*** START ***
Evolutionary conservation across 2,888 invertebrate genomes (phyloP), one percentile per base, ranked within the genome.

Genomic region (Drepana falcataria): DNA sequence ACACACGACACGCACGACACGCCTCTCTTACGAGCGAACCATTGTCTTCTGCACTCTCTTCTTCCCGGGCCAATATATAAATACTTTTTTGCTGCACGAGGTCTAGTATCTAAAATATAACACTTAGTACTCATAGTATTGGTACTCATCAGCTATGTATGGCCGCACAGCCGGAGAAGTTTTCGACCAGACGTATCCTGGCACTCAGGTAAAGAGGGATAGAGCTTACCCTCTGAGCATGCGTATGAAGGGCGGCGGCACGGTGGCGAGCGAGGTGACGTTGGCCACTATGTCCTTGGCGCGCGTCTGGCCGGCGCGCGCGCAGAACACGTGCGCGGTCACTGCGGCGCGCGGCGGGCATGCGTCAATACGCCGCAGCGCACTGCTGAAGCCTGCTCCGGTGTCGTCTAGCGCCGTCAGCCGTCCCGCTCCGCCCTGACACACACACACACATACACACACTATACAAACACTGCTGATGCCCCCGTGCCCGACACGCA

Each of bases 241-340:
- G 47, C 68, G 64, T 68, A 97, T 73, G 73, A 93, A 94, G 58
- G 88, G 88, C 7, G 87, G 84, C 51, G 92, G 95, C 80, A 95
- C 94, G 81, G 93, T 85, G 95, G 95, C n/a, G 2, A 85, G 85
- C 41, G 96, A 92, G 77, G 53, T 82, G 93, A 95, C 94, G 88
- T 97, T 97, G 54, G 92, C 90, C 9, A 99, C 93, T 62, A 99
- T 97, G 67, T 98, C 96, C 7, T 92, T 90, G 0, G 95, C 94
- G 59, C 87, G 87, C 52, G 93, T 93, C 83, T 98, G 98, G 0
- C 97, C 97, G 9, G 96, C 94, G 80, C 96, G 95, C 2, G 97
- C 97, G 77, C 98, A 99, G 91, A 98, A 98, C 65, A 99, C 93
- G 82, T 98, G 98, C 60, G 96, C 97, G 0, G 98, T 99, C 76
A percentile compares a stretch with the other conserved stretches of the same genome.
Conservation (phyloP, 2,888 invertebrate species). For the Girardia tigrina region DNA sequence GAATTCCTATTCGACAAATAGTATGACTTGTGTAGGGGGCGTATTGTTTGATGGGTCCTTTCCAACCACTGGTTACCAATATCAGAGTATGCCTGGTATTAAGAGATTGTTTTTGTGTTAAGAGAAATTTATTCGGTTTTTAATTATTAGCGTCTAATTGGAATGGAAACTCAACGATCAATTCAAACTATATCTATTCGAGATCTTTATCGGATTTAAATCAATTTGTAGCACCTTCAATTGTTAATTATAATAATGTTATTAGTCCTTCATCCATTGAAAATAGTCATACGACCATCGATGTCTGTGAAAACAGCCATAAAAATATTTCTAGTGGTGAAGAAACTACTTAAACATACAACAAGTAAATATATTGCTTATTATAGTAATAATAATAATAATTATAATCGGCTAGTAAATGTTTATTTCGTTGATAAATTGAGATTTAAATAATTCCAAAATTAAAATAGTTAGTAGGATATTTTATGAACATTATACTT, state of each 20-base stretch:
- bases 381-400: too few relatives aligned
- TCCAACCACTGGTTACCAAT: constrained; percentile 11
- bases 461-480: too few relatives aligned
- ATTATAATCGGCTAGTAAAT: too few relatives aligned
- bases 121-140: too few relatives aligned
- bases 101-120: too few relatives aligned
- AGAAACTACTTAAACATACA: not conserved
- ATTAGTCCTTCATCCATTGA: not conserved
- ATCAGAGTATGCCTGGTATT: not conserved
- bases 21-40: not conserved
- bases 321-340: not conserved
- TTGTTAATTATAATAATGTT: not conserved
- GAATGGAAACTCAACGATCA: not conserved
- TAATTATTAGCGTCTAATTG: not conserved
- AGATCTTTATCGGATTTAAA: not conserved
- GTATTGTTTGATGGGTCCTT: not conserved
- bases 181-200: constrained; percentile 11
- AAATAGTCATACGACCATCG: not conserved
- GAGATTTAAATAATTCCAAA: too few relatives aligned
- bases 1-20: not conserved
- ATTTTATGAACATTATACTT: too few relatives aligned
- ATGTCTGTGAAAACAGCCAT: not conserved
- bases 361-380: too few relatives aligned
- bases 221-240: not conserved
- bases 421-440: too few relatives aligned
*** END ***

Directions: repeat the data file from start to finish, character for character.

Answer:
Evolutionary conservation across 2,888 invertebrate genomes (phyloP), one percentile per base, ranked within the genome.

Genomic region (Drepana falcataria): DNA sequence ACACACGACACGCACGACACGCCTCTCTTACGAGCGAACCATTGTCTTCTGCACTCTCTTCTTCCCGGGCCAATATATAAATACTTTTTTGCTGCACGAGGTCTAGTATCTAAAATATAACACTTAGTACTCATAGTATTGGTACTCATCAGCTATGTATGGCCGCACAGCCGGAGAAGTTTTCGACCAGACGTATCCTGGCACTCAGGTAAAGAGGGATAGAGCTTACCCTCTGAGCATGCGTATGAAGGGCGGCGGCACGGTGGCGAGCGAGGTGACGTTGGCCACTATGTCCTTGGCGCGCGTCTGGCCGGCGCGCGCGCAGAACACGTGCGCGGTCACTGCGGCGCGCGGCGGGCATGCGTCAATACGCCGCAGCGCACTGCTGAAGCCTGCTCCGGTGTCGTCTAGCGCCGTCAGCCGTCCCGCTCCGCCCTGACACACACACACACATACACACACTATACAAACACTGCTGATGCCCCCGTGCCCGACACGCA

Each of bases 241-340:
- G 47, C 68, G 64, T 68, A 97, T 73, G 73, A 93, A 94, G 58
- G 88, G 88, C 7, G 87, G 84, C 51, G 92, G 95, C 80, A 95
- C 94, G 81, G 93, T 85, G 95, G 95, C n/a, G 2, A 85, G 85
- C 41, G 96, A 92, G 77, G 53, T 82, G 93, A 95, C 94, G 88
- T 97, T 97, G 54, G 92, C 90, C 9, A 99, C 93, T 62, A 99
- T 97, G 67, T 98, C 96, C 7, T 92, T 90, G 0, G 95, C 94
- G 59, C 87, G 87, C 52, G 93, T 93, C 83, T 98, G 98, G 0
- C 97, C 97, G 9, G 96, C 94, G 80, C 96, G 95, C 2, G 97
- C 97, G 77, C 98, A 99, G 91, A 98, A 98, C 65, A 99, C 93
- G 82, T 98, G 98, C 60, G 96, C 97, G 0, G 98, T 99, C 76
A percentile compares a stretch with the other conserved stretches of the same genome.
Conservation (phyloP, 2,888 invertebrate species). For the Girardia tigrina region DNA sequence GAATTCCTATTCGACAAATAGTATGACTTGTGTAGGGGGCGTATTGTTTGATGGGTCCTTTCCAACCACTGGTTACCAATATCAGAGTATGCCTGGTATTAAGAGATTGTTTTTGTGTTAAGAGAAATTTATTCGGTTTTTAATTATTAGCGTCTAATTGGAATGGAAACTCAACGATCAATTCAAACTATATCTATTCGAGATCTTTATCGGATTTAAATCAATTTGTAGCACCTTCAATTGTTAATTATAATAATGTTATTAGTCCTTCATCCATTGAAAATAGTCATACGACCATCGATGTCTGTGAAAACAGCCATAAAAATATTTCTAGTGGTGAAGAAACTACTTAAACATACAACAAGTAAATATATTGCTTATTATAGTAATAATAATAATAATTATAATCGGCTAGTAAATGTTTATTTCGTTGATAAATTGAGATTTAAATAATTCCAAAATTAAAATAGTTAGTAGGATATTTTATGAACATTATACTT, state of each 20-base stretch:
- bases 381-400: too few relatives aligned
- TCCAACCACTGGTTACCAAT: constrained; percentile 11
- bases 461-480: too few relatives aligned
- ATTATAATCGGCTAGTAAAT: too few relatives aligned
- bases 121-140: too few relatives aligned
- bases 101-120: too few relatives aligned
- AGAAACTACTTAAACATACA: not conserved
- ATTAGTCCTTCATCCATTGA: not conserved
- ATCAGAGTATGCCTGGTATT: not conserved
- bases 21-40: not conserved
- bases 321-340: not conserved
- TTGTTAATTATAATAATGTT: not conserved
- GAATGGAAACTCAACGATCA: not conserved
- TAATTATTAGCGTCTAATTG: not conserved
- AGATCTTTATCGGATTTAAA: not conserved
- GTATTGTTTGATGGGTCCTT: not conserved
- bases 181-200: constrained; percentile 11
- AAATAGTCATACGACCATCG: not conserved
- GAGATTTAAATAATTCCAAA: too few relatives aligned
- bases 1-20: not conserved
- ATTTTATGAACATTATACTT: too few relatives aligned
- ATGTCTGTGAAAACAGCCAT: not conserved
- bases 361-380: too few relatives aligned
- bases 221-240: not conserved
- bases 421-440: too few relatives aligned